On the eve of Valentine’s Day, my boyfriend sent me a message containing those magical words that every woman longs to hear: ‘don’t worry love, I’ve already got the milk.’
Simple words. Romantic words. Words akin to: ‘you just stay in bed’ and ‘but I love putting the seat down’ and ‘here’s an idea, why don’t I do both our tax returns’. (I’ve never had to do a tax return, but can imagine that someone offering to do it for me would feel like the most solicitous of marriage proposals.)
When I got this text I was driving home through London traffic having just completed a gruelling 12-hour shift. The thought of stopping to buy milk had been tormenting me ever since I noticed we were out first thing this morning. In the intervening hours I had decided that my boyfriend never bought milk, or bread, or did anything around the house for that matter, and that I might as well just end it (and him) (and me while I was at it) right now, because what future could we possibly have together? In fact, he’d already got the milk. And so our relationship was saved.
We didn’t have any plans for Valentine’s Day, but as good fortune would have it, the boy chose this of all days to clean the bathroom (N.B. it was definitely his turn). I found him kneeling over the bathtub wearing nothing but marigolds and a pair of long johns, and was overcome with desire. Refreshed after a solid night’s sleep, I interrupted him mid-scrub and lured him back to bed, where we spent a lazy morning making each other feel 100% loved. Happy February 14!
Combined, these experiences made me feel as though I’d had the most romantic Valentine’s Day of my life. From this, you might infer that I have unusually low standards. Not so. In the past, I’ve been whisked off to Barcelona, punted down the River Cam (not a euphemism), and given the entire Sex and the City Box Set, a romantic gift if only for the personal sacrifice it represented. But to this tired midwife, my boyfriend’s lightening of the domestic load constituted the greatest gift of all.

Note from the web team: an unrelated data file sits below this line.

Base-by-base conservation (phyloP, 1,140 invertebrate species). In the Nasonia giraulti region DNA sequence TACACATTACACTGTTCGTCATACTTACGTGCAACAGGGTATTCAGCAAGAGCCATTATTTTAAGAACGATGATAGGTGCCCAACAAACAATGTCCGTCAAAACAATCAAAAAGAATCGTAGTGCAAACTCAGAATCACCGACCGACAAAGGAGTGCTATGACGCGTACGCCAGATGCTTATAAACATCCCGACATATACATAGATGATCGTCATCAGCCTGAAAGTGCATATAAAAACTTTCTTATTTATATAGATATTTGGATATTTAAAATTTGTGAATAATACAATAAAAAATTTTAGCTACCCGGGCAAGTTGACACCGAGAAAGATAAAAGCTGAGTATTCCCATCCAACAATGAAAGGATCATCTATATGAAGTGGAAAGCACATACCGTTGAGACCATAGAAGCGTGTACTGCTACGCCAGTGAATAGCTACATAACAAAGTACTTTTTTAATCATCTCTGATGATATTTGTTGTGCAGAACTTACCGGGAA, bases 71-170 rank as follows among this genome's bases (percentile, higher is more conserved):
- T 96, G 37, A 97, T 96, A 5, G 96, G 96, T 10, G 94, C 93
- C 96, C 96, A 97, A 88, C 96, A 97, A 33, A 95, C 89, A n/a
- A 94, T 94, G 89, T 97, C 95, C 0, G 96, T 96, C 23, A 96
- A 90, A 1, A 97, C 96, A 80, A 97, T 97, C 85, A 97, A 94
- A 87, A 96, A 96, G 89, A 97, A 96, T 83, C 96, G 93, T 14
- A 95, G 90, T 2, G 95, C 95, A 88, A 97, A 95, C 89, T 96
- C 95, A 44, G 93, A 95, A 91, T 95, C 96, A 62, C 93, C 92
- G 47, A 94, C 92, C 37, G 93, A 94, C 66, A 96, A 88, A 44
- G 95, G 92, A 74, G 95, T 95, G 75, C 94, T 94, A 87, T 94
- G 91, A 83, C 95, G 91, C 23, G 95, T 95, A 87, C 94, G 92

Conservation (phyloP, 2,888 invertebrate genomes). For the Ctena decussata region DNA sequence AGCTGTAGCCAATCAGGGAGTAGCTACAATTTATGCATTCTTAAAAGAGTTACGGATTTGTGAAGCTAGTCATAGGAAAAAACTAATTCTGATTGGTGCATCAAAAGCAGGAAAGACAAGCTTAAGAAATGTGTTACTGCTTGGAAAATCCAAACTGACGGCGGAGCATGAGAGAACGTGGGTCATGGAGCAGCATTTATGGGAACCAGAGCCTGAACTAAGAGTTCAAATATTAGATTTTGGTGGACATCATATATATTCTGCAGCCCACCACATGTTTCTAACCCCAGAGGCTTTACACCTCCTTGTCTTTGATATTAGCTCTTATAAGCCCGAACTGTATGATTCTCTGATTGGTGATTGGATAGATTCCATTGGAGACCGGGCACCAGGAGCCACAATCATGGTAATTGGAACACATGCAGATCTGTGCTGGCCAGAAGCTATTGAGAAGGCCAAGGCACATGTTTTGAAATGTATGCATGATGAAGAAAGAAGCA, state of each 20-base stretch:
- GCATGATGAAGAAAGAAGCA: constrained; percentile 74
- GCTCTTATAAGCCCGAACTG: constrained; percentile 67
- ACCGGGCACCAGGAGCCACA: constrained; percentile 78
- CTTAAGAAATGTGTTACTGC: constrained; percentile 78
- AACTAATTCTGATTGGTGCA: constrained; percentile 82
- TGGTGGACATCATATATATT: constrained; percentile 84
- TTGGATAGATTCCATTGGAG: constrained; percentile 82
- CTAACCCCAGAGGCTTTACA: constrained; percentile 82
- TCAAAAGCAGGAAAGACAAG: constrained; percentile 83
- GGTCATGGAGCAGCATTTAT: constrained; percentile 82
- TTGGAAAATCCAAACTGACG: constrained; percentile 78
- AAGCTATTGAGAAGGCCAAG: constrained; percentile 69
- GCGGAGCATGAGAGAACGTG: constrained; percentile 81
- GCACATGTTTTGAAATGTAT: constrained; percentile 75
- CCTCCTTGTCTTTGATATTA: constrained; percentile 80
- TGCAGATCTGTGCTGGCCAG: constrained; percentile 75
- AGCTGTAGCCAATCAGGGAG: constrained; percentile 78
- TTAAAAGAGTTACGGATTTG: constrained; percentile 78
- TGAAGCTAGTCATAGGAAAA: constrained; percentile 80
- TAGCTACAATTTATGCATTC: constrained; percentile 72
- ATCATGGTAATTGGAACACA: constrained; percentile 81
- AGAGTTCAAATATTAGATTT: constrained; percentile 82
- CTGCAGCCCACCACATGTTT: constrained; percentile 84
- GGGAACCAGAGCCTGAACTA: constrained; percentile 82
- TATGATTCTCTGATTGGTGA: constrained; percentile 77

I discussed this with my big sister who knows everything and is always right. She agreed it’s good to have a partner who is handy around the house. ‘But,’ she added, ‘if there are things they can’t do, you can always remove the issue altogether’. Here, she was talking about washing up; specifically, her husband’s inability to do it. Throughout the early, impoverished years of their relationship, his bad washing up was an endless sticking point. Then, they hit the big time (i.e. qualified as teachers) and could afford a dishwasher. Today, thanks to this common household appliance, happiness reigns: while terrible at washing up, the husband is a mean stacker. Vive la domestic revolution!
For the busy grown up, it is undoubtedly a treat to have one less thing to do. But, as far as those squishy love feelings go, it’s about so much more than that. In my experience, the nurturing love that – if we’re lucky – we receive from our parents comes along rarely in a romantic form. It is a great thing to be with someone who can put your needs before their own; it is joyous thing to be with someone who actually seems to enjoy doing it.
My boyfriend is far from perfect (he has an uncanny knack of getting rubber gloves wet on the inside), and he is more than capable of looking out for himself. But on a good day, through a multitude of gestures, he makes me feel infinitely cared for. This makes me want to care for him in return. In this way, we waste little energy on resentment.
In my 20s, love was an ego-fuelled rollercoaster ride of fulfilled then thwarted wants. In my 30s, it is a coffee pressed into my hand made with milk that I didn’t have to buy. And I’m fine with that.
Written by Midwife X